Pop Psychology Myths with Scott Lilienfeld (BSP 70)

The latest Brain Science Podcast (BSP 70) is an interview with Dr. Scott Lilienfeld, co-author of 50 Great Myths of Popular Psychology: Shattering Widespread Misconceptions about Human Behavior.  This episode was recorded live at Dragon*Con 2010 in Atlanta, Georgia.  We focused our conversation on the fact that scientific reasoning and critical thinking do NOT come naturally; instead, we all tend to make similar errors, such as mistaking correlation for causation.  Dr. Lilienfeld shared his experiences, and an extensive question and answer session with the live audience allowed him to explore additional examples.

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Detailed Show Notes:

This episode includes an extensive Q and A between Dr. Lilienfeld and the live audience. Here is a list of some of the questions:

  • A mother asked for advice for being pressured to have her child subjected to treatment approaches that may not be evidence-based.
  • Is hypnosis an effective treatment?
  • Another woman asks for Dr. Lillienfeld to give some examples of practices that were popular in the 90's, which caused him concern.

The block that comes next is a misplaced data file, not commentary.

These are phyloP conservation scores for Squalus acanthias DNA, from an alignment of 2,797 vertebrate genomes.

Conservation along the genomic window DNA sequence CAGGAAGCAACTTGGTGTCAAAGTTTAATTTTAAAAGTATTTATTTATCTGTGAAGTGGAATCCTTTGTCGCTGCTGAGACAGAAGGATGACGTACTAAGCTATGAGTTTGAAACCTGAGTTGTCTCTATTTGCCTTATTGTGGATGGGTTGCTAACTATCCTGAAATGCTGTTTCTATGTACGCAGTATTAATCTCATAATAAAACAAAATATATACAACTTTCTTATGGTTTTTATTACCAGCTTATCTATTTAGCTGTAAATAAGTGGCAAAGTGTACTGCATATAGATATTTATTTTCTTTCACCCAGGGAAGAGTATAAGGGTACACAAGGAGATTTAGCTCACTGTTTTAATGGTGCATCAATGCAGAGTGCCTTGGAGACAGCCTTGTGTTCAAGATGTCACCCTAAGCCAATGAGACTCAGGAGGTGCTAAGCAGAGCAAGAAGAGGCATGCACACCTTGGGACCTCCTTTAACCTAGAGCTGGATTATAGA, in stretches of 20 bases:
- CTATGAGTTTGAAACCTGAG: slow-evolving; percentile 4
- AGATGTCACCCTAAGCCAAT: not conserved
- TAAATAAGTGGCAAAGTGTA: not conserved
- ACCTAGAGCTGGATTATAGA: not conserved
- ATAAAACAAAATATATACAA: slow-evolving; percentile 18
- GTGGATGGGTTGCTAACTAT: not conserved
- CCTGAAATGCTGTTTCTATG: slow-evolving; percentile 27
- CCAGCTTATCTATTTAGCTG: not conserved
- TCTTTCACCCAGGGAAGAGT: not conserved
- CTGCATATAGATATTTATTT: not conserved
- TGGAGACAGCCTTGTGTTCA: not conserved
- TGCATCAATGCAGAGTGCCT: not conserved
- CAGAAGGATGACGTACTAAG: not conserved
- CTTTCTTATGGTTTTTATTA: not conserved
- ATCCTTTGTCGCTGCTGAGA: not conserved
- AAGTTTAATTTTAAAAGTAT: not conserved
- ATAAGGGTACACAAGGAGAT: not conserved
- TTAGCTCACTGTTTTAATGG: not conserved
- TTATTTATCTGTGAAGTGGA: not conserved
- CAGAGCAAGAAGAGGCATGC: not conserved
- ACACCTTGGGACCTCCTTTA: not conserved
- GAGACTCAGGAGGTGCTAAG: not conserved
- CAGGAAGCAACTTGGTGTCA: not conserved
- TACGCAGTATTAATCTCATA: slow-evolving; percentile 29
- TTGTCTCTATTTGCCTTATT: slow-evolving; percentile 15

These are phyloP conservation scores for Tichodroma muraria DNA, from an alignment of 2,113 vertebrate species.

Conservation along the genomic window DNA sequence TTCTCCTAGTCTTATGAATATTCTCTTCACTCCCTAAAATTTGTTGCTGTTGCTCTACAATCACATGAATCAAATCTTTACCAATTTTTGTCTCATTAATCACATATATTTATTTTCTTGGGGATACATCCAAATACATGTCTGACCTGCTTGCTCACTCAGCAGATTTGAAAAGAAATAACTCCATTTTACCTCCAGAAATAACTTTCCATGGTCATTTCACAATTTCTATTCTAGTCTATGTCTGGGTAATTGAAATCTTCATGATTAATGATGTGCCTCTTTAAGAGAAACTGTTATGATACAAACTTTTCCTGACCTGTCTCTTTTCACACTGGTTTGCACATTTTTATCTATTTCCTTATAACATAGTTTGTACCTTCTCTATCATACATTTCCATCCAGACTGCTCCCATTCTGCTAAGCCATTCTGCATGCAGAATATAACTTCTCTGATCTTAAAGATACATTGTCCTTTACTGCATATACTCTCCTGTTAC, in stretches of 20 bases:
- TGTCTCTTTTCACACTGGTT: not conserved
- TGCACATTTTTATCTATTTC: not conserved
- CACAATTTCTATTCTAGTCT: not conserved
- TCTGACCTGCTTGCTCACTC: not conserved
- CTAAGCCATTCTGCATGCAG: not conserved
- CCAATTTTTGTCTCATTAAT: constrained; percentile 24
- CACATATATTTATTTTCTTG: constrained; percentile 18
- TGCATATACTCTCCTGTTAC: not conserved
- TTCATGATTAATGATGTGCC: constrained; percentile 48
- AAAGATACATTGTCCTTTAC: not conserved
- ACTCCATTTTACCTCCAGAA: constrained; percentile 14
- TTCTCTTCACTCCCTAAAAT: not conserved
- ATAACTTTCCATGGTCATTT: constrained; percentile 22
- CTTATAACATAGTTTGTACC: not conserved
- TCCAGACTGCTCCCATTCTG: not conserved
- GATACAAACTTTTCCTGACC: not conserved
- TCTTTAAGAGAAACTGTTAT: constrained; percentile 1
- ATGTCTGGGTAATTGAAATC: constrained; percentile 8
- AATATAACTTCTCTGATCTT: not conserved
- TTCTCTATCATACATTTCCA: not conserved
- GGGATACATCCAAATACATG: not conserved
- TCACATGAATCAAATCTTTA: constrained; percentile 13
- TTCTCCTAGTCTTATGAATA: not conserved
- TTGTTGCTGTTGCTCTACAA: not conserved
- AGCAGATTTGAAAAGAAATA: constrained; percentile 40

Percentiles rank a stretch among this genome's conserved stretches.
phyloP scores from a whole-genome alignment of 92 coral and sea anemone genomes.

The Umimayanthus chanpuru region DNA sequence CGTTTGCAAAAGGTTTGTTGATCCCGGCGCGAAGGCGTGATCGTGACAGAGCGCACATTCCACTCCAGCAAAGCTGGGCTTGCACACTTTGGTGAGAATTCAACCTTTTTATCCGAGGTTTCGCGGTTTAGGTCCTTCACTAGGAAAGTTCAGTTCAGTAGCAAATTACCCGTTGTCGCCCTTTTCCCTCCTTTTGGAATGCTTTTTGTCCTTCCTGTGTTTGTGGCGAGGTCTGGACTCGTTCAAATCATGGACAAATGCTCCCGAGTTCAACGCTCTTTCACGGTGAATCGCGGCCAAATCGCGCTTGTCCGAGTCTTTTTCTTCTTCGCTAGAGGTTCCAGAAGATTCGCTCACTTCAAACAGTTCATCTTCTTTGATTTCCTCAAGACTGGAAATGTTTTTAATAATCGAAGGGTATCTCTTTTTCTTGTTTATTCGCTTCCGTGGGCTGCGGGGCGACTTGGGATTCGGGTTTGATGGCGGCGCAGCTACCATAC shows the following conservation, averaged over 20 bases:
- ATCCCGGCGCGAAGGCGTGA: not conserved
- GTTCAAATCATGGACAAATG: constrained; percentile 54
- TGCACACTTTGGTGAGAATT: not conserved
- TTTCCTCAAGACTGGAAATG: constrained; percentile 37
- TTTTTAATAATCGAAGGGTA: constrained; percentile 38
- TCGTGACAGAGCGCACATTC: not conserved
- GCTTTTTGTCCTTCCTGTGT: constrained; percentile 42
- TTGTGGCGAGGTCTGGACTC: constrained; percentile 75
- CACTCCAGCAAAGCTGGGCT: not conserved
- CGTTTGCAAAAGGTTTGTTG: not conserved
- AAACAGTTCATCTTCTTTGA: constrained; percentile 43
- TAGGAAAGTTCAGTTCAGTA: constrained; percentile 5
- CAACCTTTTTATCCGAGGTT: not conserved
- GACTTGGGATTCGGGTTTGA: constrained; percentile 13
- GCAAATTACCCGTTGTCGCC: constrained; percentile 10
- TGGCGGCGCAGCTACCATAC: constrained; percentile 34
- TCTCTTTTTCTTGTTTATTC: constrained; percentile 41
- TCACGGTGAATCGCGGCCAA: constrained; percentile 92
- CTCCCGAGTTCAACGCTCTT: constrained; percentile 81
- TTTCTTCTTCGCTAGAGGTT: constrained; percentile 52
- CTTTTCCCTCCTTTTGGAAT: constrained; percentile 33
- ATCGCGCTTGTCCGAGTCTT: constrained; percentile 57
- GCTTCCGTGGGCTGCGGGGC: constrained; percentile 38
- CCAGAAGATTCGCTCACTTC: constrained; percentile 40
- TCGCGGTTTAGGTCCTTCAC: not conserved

• Myths about anger management.
  • Problems with validity of self-evaluations.
  • Claims about changing your brain and bringing it into balance esp with regards to elementary education.
  • Problems with staff in mental health institutions believing in pseudoscience.
  • Problems with portrayal of psychological issues in movies and TV.
  • What about IQ tests and theories of Multiple intelligence?

References:

  • 50 Great Myths of Popular Psychology: Shattering Widespread Misconceptions about Human Behavior, by Scott O. Lilienfeld, Steven Jay Lynn, John Ruscio, Barry L. Beyerstein.
  • What Intelligence Tests Miss: The Psychology of Rational Thought, by Keith E. Stanovich.
  • Rotton, J, & Kelly, I. W. (1985). Much ado about the full moon: A meta-analysis of lunary-lunacy research. Psychological Bulletin, 97, 286-306.
  • Dunning, D., Heath, C., & Suls, J.M. (2004) Flawed Self-Assessment: Implications for Health, Education, and the Workplace. Psychological Science in the Public Interest, (5.3) 69-106.
  • Delmonico, L.M., & Romancyzk, R.G. (1995). Facilitated Communication: A critique. Behavior Therapist, 18, 27-30.
  • Jacobson, J.W., Mullick, J.A., & Schwarz, A.A. (1995) A history of facilitated communication: Science, pseudoscience, and antiscience. American Psychologist, 50,750-765.

Links:

  • Scott Lilienfeld, PhD (Emory University).
  • Dr. Lilienfeld's book has an extensive list of recommended websites.

Send comments to brainsciencepodcast@gmail.com.